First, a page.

A maximum of four people are allowed per table at restaurants, or six people per table in cases of immediate family members.
Masks are mandatory in all indoor and outdoor areas on Mykonos and throughout Halkidiki province.
Iran surpassed 20,000 confirmed deaths from the coronavirus on Wednesday, the health ministry said — the highest death toll for any Middle East country so far in the pandemic.
The announcement came as the Islamic Republic, which has been struggling with both the region’s largest outbreak and the highest number of fatalities, went ahead with university entrance exams for over one million students. Iran is also preparing for mass Shia commemorations later this month.
On Wednesday, Iran reported over 350,200 confirmed cases, with 20,125 deaths, Health Ministry spokesperson Sima Sadat Lari said.
Iran suffered the region’s first major outbreak, seeing top politicians, health officials and religious leaders in its Shia theocracy stricken with the virus. It has since struggled to contain the spread of the virus across the nation of 80 million people, initially beating it back only to see it spike again beginning in June.
Still, international experts remain suspicious of Iran’s case counts. Even researchers in the Iranian parliament in April suggested the death toll is likely nearly double the officially reported figures due to undercounting and because not everyone with breathing problems has been tested for the virus.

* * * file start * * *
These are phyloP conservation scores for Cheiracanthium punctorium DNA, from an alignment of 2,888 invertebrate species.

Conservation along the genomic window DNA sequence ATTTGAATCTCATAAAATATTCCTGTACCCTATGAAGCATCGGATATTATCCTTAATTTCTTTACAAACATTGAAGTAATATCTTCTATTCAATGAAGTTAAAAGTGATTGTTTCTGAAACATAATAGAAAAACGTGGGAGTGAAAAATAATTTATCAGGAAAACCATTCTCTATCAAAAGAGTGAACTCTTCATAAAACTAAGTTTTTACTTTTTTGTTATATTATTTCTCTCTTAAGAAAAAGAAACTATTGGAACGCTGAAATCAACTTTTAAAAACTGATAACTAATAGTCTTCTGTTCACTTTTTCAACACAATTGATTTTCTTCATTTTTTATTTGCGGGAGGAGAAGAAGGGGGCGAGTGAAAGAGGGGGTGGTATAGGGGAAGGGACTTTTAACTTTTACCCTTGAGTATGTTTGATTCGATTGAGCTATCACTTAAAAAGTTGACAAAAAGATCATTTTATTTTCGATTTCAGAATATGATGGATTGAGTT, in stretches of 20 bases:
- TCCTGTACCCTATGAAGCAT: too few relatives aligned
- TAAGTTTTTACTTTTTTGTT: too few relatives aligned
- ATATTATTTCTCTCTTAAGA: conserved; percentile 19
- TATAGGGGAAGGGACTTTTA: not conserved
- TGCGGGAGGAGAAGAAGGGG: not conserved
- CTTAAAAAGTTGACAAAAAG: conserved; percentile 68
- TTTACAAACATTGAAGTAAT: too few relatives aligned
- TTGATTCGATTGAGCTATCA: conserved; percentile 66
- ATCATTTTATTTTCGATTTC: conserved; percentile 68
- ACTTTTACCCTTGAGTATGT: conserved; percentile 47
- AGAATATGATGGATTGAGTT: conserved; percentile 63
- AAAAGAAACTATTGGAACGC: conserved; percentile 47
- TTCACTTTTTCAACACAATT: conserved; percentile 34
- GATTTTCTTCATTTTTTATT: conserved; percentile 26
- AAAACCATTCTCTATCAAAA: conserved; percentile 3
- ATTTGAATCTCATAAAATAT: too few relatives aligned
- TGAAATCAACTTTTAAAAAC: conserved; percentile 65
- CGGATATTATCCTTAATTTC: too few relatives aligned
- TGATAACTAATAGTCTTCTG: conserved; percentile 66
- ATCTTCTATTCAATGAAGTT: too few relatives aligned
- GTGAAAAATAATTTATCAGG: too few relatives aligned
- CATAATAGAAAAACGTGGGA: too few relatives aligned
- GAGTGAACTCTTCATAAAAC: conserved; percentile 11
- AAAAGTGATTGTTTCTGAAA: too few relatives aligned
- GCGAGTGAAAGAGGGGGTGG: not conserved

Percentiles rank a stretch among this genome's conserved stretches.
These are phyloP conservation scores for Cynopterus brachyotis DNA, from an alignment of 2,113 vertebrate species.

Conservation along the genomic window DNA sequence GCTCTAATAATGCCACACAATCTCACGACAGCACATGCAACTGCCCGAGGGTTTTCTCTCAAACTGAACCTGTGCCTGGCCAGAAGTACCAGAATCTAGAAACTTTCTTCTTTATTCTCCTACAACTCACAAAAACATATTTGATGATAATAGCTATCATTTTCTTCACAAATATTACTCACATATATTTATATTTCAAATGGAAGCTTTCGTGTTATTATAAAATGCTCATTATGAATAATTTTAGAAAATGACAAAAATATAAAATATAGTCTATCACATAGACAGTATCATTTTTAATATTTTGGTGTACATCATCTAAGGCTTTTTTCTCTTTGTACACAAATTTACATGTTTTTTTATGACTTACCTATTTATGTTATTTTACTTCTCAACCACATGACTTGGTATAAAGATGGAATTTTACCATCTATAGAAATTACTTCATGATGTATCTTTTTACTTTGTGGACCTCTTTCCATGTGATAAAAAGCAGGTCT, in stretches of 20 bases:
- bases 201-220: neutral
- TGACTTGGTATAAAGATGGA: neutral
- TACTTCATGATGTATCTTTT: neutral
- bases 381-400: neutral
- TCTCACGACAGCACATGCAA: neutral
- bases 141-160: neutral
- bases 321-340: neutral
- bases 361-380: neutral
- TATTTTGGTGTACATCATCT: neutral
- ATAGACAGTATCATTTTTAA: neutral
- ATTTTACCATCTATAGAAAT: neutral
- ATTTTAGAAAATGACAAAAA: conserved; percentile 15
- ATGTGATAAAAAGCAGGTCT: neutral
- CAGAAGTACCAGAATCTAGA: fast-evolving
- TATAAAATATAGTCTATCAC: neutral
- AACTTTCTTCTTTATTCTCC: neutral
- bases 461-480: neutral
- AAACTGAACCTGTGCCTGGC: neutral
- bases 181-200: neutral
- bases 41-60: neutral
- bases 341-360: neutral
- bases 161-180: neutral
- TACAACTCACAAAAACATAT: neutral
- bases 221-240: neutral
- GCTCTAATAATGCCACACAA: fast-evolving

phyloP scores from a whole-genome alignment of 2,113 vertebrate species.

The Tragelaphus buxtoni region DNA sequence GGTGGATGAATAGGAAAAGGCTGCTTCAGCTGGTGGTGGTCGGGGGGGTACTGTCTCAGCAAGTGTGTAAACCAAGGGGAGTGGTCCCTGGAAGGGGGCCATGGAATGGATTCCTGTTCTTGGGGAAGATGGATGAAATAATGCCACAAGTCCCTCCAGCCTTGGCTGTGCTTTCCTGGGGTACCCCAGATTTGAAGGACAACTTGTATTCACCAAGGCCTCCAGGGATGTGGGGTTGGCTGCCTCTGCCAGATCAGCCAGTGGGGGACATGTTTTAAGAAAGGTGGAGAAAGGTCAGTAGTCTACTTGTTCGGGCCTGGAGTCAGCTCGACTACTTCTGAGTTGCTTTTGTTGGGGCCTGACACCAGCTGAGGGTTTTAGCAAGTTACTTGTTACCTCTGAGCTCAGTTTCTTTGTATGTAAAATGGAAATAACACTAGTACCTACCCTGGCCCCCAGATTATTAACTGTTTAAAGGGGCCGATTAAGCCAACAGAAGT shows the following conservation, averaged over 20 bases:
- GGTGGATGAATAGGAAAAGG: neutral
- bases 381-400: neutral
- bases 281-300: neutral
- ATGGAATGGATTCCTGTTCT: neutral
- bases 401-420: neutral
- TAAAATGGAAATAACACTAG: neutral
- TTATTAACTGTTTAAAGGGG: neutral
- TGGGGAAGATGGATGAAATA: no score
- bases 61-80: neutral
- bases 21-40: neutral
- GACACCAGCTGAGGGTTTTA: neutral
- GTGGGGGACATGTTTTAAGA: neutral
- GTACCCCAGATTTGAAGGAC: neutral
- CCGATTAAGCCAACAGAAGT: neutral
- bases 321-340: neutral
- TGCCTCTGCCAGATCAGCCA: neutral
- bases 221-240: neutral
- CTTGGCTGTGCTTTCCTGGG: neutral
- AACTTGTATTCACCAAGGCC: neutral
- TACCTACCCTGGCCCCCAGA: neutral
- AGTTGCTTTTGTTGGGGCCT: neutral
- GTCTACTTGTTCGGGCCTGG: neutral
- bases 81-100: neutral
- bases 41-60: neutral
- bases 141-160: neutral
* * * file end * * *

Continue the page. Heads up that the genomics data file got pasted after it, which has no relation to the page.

South Korea has found more than 600 coronavirus infections linked to a Seoul church led by a vocal opponent of the country’s president as officials began restricting gatherings in the greater capital area amid fears that transmissions are getting out of control.
Vice Health Minister Kim Gang-lip said Wednesday that health authorities are also seeking location data provided by cellphone carriers while trying to track thousands who participated in an anti-government protest on Saturday, which worsened the virus’s spread. The march was attended by members of the Sarang Jeil Church and its ultra-right pastor, Jun Kwang-hun, who has been hospitalized since Monday after testing positive.
Kwon Jun-wook, director of South Korea’s National Health Institute, said 623 cases have been linked to church members after the completion of some 3,000 tests. Police are pursuing around 600 church members who remain out of contact.
Transmissions from the church have already spread through various places through the activities of members, including call centres, nursery homes and other churches.
The country on Wednesday reported 297 new cases of the virus, its biggest daily rise since March 8.
It was the sixth straight day the country reported daily increases in triple digits, with most of the cases coming from the densely populated Seoul metropolitan area.